The Charter of Rights against unnecessary pain was promoted by Cittadinanzattiva in 2005 with the aim to declare and protect a group of rights still too often violated.
It was drawn up soon after the information campaign "Let’s abolish unnecessary pain” and has benefited from the collaboration of a number of people active in the field:
- AIMEF, Associazione Italiana Medici di Famiglia
- AIOM, Associazione Italiana di Oncologia Medica
- ANMAR, Associazione Nazionale Malati Reumatici
- ANTEA onlus - Azienda Ospedaliera Le Molinette di Torino
- FIMMG, Federazione Italiana Medici di Medicina Generale
- SIAARTI, Società Italiana di Anestesia, Analgesia, Rianimazione e Terapia Intensiva
- SIFO, Società Italiana Farmacisti Ospedalieri
- SIMG, Società Italiana di Medicina Generale
- SIOT, Società Italiana Ortopedia e Traumatologia
- SIR, Società Italiana Reumatologia
The Following Charter intends to inform citizens about pain and promote its prevention, control and treatment; the subscription to the Charter is entrusted to citizens’ organisations involved in safeguarding health rights, as well as healthcare professionals and the institutional bodies exerting governing responsibilities at different levels. To download the Charter click here
1 Right not to suffer unnecessarily
Every individual has the right to have his/her pain alleviated as efficiently and rapidly as possible.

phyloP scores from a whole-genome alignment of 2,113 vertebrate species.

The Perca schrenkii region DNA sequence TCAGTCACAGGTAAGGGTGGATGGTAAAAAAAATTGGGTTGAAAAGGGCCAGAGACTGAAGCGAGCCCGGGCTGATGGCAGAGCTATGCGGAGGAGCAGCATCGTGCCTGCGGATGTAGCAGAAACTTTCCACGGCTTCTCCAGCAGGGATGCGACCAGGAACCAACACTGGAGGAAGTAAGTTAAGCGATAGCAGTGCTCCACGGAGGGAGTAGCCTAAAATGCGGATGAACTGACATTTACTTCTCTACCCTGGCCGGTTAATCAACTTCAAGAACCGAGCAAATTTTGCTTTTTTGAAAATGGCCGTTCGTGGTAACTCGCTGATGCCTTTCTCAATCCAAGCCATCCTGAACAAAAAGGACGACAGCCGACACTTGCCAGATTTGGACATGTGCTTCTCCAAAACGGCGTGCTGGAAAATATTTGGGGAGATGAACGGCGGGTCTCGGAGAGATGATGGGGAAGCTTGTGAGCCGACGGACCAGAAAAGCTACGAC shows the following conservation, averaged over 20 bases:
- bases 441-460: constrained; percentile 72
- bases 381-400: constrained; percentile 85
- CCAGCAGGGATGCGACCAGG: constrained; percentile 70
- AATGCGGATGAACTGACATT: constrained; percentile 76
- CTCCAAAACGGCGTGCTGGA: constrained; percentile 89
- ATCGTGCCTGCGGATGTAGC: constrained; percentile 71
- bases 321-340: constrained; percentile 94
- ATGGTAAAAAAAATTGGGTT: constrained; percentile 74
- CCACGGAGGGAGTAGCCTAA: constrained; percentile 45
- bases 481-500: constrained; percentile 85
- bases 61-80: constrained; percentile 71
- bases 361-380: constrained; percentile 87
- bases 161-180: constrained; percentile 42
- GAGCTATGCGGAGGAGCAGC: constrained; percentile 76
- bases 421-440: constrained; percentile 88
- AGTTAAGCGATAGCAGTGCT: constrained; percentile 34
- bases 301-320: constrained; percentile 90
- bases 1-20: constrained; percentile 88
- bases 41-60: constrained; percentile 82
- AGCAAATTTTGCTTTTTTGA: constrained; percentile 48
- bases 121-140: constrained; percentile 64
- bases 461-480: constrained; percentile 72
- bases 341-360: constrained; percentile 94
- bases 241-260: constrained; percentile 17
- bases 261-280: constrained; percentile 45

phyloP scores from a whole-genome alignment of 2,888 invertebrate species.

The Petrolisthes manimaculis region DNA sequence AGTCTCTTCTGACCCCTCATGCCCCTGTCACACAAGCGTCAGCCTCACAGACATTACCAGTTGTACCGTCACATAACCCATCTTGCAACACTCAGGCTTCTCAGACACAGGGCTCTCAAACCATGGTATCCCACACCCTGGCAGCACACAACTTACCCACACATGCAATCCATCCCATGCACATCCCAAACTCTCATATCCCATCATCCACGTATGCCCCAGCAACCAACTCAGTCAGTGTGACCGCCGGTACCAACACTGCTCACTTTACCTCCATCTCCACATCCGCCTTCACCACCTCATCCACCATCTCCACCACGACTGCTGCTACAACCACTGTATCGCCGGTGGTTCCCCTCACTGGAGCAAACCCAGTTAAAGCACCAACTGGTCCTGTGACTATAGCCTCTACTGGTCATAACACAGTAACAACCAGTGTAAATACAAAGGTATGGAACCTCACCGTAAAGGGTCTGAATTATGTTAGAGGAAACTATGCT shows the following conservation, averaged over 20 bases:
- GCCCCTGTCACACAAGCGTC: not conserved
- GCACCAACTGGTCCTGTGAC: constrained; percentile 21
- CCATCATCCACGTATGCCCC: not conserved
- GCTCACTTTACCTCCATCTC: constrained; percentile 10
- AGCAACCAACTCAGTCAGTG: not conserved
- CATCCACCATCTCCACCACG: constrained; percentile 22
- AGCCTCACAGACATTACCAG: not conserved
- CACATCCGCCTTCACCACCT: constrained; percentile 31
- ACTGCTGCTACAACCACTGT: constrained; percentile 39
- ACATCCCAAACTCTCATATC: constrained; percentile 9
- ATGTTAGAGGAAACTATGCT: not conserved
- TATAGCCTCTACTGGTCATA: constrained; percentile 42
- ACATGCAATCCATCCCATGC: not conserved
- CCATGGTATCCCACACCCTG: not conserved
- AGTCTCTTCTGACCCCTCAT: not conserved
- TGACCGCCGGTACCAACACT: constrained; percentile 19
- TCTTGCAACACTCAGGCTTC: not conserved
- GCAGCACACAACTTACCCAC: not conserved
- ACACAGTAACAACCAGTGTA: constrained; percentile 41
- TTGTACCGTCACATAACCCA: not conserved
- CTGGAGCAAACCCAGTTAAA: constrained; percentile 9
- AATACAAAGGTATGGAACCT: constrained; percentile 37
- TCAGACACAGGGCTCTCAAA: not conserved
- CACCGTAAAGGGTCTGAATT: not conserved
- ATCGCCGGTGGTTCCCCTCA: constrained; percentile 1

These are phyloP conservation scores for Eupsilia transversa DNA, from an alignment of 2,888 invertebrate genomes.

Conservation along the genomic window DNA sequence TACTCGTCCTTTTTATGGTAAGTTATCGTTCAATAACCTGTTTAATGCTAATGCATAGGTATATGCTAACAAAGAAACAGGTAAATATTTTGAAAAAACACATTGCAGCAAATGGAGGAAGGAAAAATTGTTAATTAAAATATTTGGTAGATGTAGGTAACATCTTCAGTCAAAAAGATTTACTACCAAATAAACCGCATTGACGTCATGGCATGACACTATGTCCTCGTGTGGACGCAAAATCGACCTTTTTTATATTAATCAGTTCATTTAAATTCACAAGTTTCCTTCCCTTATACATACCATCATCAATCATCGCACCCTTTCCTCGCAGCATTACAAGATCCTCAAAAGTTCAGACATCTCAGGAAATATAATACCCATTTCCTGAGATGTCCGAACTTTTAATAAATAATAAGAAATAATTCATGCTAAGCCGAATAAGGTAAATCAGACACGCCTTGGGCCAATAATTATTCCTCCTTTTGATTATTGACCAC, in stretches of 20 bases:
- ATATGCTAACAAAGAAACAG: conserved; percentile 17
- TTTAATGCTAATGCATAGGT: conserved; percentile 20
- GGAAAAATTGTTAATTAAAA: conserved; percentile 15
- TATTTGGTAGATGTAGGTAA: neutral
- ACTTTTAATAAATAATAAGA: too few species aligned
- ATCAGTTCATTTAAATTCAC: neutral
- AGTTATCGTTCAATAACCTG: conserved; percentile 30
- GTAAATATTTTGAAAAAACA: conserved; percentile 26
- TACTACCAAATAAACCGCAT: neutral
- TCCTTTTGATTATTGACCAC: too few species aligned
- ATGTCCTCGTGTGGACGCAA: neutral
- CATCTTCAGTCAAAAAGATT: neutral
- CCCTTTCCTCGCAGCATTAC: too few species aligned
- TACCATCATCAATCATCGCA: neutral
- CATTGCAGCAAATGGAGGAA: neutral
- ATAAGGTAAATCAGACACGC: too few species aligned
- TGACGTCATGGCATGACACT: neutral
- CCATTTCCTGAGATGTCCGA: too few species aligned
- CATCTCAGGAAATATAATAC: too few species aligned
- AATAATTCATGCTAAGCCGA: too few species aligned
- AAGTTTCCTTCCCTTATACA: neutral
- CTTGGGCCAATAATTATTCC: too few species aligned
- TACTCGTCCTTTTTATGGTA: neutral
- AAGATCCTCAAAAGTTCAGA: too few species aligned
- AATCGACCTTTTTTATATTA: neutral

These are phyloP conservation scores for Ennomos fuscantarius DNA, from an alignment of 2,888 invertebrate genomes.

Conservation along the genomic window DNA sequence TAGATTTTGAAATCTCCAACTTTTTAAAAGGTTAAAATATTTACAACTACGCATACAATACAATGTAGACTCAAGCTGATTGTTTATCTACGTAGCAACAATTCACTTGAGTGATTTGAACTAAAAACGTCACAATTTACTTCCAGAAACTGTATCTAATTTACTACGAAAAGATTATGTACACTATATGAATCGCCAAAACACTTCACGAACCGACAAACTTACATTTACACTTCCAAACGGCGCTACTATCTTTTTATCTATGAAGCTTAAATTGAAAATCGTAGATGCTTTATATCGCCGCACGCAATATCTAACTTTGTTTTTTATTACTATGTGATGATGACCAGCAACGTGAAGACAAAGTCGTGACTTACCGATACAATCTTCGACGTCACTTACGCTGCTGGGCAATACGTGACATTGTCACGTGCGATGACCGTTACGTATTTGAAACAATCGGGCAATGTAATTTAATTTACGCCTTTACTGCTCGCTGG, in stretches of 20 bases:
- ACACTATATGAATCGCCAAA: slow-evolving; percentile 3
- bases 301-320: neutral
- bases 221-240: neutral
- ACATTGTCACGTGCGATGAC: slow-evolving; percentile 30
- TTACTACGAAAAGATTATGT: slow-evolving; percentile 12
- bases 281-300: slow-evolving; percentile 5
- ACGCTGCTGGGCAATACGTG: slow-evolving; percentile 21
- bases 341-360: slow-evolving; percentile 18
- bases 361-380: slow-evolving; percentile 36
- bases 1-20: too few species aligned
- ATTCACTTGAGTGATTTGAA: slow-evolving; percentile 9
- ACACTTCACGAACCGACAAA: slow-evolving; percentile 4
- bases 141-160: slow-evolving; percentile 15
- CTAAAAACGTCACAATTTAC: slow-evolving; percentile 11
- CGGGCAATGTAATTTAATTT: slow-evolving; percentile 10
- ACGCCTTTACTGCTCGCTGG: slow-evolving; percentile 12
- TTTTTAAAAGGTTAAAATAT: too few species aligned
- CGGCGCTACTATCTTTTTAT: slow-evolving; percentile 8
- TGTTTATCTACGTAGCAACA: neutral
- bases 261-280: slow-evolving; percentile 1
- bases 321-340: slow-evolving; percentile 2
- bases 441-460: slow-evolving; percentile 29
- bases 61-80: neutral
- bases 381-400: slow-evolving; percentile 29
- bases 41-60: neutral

In the past, ignorance, prejudice and resignation have prevented to adequately address pain associated with disease. In fact, pain is a symptom that should be treated with the same care used in preventing the disease in order to avoid it becoming chronic and thus become a "disease" in itself.
It is therefore necessary to build a new cultural approach towards suffering and unnecessary pain and make pain therapy an integral part of the therapeutic process. Every individual has the right to know that pain must not be necessarily tolerated, but that much of the suffering can be relieved and cured by intervening with the right therapy. Pain must be eliminated, or at least mitigated where possible since it heavily affects the quality of life. It is a right which must be recognized and respected always and everywhere, from hospital wards to long term care facilities, from the emergency rooms to the patients’ homes.
2 Right to the acknowledgement of pain
Every individual has the right to be listened to and believed when reporting personal pain.
Pain has a strong subjective component, since the individual who is suffering from it is affected by many factors, as clearly shown by the literature on this issue. To intervene in a more appropriate manner, operators have a duty to listen, believe and consider the suffering. Citizens must be free to report the pain, with their own way of describing it and feeling it, without fear of the doctor’s judgment, which in turn has the duty to interpret in the best way what the patient is trying to communicate.